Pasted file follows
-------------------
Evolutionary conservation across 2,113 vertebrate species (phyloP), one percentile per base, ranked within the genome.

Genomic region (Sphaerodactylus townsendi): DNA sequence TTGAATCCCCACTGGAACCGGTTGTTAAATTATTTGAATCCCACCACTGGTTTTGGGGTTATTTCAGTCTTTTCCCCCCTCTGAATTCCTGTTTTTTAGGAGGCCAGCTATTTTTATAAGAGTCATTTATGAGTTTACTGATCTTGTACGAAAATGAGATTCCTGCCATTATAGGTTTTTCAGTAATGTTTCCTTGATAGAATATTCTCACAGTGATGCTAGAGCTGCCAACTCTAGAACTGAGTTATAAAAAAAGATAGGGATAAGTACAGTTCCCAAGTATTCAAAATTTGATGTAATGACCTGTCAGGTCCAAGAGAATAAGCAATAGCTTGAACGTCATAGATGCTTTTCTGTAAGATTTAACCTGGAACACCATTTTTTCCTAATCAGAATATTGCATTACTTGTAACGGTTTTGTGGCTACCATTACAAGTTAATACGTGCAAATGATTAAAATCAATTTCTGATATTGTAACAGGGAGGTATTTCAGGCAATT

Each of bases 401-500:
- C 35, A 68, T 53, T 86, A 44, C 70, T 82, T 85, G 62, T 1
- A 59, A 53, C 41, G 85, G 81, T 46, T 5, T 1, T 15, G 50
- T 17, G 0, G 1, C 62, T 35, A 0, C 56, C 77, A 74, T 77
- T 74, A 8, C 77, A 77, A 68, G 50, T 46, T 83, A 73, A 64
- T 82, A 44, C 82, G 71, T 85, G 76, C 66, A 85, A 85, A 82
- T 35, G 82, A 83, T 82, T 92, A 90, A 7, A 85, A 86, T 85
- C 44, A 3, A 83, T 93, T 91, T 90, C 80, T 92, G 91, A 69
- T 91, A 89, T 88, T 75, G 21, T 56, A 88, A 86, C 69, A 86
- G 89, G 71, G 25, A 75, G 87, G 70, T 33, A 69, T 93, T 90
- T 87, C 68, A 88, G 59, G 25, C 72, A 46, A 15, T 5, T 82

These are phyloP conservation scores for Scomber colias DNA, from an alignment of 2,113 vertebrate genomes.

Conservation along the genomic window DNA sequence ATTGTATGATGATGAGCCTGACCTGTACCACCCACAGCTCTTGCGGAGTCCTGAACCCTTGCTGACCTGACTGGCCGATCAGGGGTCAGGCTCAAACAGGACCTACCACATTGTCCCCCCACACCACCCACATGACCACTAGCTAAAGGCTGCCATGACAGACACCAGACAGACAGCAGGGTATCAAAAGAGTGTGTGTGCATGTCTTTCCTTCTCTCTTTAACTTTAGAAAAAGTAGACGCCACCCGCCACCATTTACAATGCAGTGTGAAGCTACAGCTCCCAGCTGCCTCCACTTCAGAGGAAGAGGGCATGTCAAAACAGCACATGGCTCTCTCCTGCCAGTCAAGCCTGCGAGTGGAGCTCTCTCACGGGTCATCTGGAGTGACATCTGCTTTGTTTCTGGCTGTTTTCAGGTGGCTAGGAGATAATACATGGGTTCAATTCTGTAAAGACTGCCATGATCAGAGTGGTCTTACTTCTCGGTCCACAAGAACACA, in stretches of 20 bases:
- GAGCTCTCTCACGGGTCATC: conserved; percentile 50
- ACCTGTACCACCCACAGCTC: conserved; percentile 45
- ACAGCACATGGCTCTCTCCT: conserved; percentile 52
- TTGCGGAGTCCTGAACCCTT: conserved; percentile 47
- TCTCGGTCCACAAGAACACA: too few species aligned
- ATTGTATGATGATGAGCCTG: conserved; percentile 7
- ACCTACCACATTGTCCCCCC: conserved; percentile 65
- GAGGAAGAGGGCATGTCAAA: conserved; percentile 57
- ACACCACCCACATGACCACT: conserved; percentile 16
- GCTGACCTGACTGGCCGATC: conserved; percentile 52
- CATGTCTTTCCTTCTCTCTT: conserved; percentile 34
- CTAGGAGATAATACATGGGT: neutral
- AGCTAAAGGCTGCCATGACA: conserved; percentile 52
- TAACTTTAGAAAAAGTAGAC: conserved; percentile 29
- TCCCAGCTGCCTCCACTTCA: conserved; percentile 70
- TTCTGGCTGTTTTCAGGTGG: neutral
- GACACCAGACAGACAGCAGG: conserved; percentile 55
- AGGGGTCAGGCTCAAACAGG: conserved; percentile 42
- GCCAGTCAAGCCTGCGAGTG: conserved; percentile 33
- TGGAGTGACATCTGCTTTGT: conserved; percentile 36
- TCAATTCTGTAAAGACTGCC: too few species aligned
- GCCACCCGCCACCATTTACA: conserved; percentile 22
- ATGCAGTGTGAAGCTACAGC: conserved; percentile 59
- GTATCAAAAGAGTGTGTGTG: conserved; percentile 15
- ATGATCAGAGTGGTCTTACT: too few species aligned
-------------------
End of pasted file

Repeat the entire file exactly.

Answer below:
Evolutionary conservation across 2,113 vertebrate species (phyloP), one percentile per base, ranked within the genome.

Genomic region (Sphaerodactylus townsendi): DNA sequence TTGAATCCCCACTGGAACCGGTTGTTAAATTATTTGAATCCCACCACTGGTTTTGGGGTTATTTCAGTCTTTTCCCCCCTCTGAATTCCTGTTTTTTAGGAGGCCAGCTATTTTTATAAGAGTCATTTATGAGTTTACTGATCTTGTACGAAAATGAGATTCCTGCCATTATAGGTTTTTCAGTAATGTTTCCTTGATAGAATATTCTCACAGTGATGCTAGAGCTGCCAACTCTAGAACTGAGTTATAAAAAAAGATAGGGATAAGTACAGTTCCCAAGTATTCAAAATTTGATGTAATGACCTGTCAGGTCCAAGAGAATAAGCAATAGCTTGAACGTCATAGATGCTTTTCTGTAAGATTTAACCTGGAACACCATTTTTTCCTAATCAGAATATTGCATTACTTGTAACGGTTTTGTGGCTACCATTACAAGTTAATACGTGCAAATGATTAAAATCAATTTCTGATATTGTAACAGGGAGGTATTTCAGGCAATT

Each of bases 401-500:
- C 35, A 68, T 53, T 86, A 44, C 70, T 82, T 85, G 62, T 1
- A 59, A 53, C 41, G 85, G 81, T 46, T 5, T 1, T 15, G 50
- T 17, G 0, G 1, C 62, T 35, A 0, C 56, C 77, A 74, T 77
- T 74, A 8, C 77, A 77, A 68, G 50, T 46, T 83, A 73, A 64
- T 82, A 44, C 82, G 71, T 85, G 76, C 66, A 85, A 85, A 82
- T 35, G 82, A 83, T 82, T 92, A 90, A 7, A 85, A 86, T 85
- C 44, A 3, A 83, T 93, T 91, T 90, C 80, T 92, G 91, A 69
- T 91, A 89, T 88, T 75, G 21, T 56, A 88, A 86, C 69, A 86
- G 89, G 71, G 25, A 75, G 87, G 70, T 33, A 69, T 93, T 90
- T 87, C 68, A 88, G 59, G 25, C 72, A 46, A 15, T 5, T 82

These are phyloP conservation scores for Scomber colias DNA, from an alignment of 2,113 vertebrate genomes.

Conservation along the genomic window DNA sequence ATTGTATGATGATGAGCCTGACCTGTACCACCCACAGCTCTTGCGGAGTCCTGAACCCTTGCTGACCTGACTGGCCGATCAGGGGTCAGGCTCAAACAGGACCTACCACATTGTCCCCCCACACCACCCACATGACCACTAGCTAAAGGCTGCCATGACAGACACCAGACAGACAGCAGGGTATCAAAAGAGTGTGTGTGCATGTCTTTCCTTCTCTCTTTAACTTTAGAAAAAGTAGACGCCACCCGCCACCATTTACAATGCAGTGTGAAGCTACAGCTCCCAGCTGCCTCCACTTCAGAGGAAGAGGGCATGTCAAAACAGCACATGGCTCTCTCCTGCCAGTCAAGCCTGCGAGTGGAGCTCTCTCACGGGTCATCTGGAGTGACATCTGCTTTGTTTCTGGCTGTTTTCAGGTGGCTAGGAGATAATACATGGGTTCAATTCTGTAAAGACTGCCATGATCAGAGTGGTCTTACTTCTCGGTCCACAAGAACACA, in stretches of 20 bases:
- GAGCTCTCTCACGGGTCATC: conserved; percentile 50
- ACCTGTACCACCCACAGCTC: conserved; percentile 45
- ACAGCACATGGCTCTCTCCT: conserved; percentile 52
- TTGCGGAGTCCTGAACCCTT: conserved; percentile 47
- TCTCGGTCCACAAGAACACA: too few species aligned
- ATTGTATGATGATGAGCCTG: conserved; percentile 7
- ACCTACCACATTGTCCCCCC: conserved; percentile 65
- GAGGAAGAGGGCATGTCAAA: conserved; percentile 57
- ACACCACCCACATGACCACT: conserved; percentile 16
- GCTGACCTGACTGGCCGATC: conserved; percentile 52
- CATGTCTTTCCTTCTCTCTT: conserved; percentile 34
- CTAGGAGATAATACATGGGT: neutral
- AGCTAAAGGCTGCCATGACA: conserved; percentile 52
- TAACTTTAGAAAAAGTAGAC: conserved; percentile 29
- TCCCAGCTGCCTCCACTTCA: conserved; percentile 70
- TTCTGGCTGTTTTCAGGTGG: neutral
- GACACCAGACAGACAGCAGG: conserved; percentile 55
- AGGGGTCAGGCTCAAACAGG: conserved; percentile 42
- GCCAGTCAAGCCTGCGAGTG: conserved; percentile 33
- TGGAGTGACATCTGCTTTGT: conserved; percentile 36
- TCAATTCTGTAAAGACTGCC: too few species aligned
- GCCACCCGCCACCATTTACA: conserved; percentile 22
- ATGCAGTGTGAAGCTACAGC: conserved; percentile 59
- GTATCAAAAGAGTGTGTGTG: conserved; percentile 15
- ATGATCAGAGTGGTCTTACT: too few species aligned